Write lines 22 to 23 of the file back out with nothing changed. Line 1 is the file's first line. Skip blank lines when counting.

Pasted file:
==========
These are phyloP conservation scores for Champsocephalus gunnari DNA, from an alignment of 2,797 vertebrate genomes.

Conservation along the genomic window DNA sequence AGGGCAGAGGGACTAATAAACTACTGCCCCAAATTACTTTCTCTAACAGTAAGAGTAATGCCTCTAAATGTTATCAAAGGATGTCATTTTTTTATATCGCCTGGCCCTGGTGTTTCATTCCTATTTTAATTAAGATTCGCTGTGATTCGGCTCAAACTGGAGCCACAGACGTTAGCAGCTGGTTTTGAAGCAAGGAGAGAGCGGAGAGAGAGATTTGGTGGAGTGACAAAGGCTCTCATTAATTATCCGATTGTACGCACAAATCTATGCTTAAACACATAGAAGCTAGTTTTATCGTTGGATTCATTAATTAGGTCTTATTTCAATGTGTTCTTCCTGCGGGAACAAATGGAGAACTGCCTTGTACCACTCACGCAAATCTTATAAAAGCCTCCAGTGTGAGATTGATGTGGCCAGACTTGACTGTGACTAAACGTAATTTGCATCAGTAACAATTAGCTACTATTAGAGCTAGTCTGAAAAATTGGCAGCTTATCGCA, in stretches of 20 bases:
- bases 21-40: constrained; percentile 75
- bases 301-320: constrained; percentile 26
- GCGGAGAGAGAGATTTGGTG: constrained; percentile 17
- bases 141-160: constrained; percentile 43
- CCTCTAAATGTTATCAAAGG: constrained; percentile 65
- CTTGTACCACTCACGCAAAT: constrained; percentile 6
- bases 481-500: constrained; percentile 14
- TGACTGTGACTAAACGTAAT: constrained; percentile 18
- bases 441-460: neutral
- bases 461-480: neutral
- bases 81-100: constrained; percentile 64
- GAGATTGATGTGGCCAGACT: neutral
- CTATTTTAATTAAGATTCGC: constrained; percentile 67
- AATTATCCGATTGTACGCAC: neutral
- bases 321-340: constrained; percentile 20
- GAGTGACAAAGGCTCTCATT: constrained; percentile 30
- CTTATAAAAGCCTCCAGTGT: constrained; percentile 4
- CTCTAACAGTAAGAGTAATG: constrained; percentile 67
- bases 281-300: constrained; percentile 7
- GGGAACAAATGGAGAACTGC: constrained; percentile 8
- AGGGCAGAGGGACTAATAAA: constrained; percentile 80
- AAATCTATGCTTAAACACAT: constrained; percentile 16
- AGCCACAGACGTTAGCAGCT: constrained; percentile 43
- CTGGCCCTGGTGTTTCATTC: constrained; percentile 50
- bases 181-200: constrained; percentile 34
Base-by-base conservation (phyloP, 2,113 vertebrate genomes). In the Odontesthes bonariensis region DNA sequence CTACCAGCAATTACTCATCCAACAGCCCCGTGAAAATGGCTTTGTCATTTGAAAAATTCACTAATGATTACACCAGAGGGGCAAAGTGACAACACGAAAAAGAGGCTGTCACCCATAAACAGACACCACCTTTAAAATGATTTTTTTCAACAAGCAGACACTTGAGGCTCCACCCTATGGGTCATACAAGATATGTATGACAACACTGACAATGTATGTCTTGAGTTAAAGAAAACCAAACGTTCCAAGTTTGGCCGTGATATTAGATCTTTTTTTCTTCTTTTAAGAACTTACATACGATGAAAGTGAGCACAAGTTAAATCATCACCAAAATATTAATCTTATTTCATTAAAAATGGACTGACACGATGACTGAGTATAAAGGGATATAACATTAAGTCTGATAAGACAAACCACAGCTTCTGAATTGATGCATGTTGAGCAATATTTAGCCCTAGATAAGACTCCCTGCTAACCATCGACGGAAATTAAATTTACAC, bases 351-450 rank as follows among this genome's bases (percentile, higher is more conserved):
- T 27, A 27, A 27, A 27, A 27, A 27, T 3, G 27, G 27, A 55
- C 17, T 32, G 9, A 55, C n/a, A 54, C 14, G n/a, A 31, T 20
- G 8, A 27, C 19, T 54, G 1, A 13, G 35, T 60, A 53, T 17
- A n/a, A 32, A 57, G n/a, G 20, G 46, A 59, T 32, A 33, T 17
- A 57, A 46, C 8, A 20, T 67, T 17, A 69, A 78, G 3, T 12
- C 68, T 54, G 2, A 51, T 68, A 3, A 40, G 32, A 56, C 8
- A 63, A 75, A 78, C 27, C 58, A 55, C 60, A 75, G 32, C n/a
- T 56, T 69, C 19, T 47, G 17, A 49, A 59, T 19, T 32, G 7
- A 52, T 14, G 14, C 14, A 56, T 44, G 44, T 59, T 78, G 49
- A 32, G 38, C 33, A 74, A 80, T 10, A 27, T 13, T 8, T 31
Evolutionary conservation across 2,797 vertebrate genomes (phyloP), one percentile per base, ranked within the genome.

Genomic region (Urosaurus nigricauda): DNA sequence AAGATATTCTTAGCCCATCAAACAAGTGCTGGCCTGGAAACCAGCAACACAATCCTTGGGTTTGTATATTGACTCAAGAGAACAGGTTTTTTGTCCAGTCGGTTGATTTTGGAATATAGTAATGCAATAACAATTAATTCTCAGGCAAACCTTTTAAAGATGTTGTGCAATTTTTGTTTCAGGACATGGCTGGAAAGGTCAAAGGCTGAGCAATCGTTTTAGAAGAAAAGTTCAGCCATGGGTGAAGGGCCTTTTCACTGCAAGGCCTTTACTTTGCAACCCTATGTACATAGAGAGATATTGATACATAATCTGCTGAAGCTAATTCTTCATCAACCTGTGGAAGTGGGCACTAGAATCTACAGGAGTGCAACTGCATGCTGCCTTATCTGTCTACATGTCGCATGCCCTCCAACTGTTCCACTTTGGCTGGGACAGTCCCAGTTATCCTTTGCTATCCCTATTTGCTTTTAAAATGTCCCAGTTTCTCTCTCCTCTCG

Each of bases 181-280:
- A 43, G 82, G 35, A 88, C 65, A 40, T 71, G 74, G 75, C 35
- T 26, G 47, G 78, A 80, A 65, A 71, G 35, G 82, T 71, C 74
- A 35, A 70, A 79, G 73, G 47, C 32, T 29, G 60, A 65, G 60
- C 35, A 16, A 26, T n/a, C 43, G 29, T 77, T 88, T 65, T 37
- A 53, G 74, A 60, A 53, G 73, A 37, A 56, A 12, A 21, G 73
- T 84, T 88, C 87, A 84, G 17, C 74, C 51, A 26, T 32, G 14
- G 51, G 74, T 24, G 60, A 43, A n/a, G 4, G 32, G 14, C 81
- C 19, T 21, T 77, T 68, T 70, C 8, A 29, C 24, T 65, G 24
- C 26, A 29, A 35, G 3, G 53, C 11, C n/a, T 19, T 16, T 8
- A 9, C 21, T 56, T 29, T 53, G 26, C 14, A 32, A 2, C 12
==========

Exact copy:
- GGGAACAAATGGAGAACTGC: constrained; percentile 8
- AGGGCAGAGGGACTAATAAA: constrained; percentile 80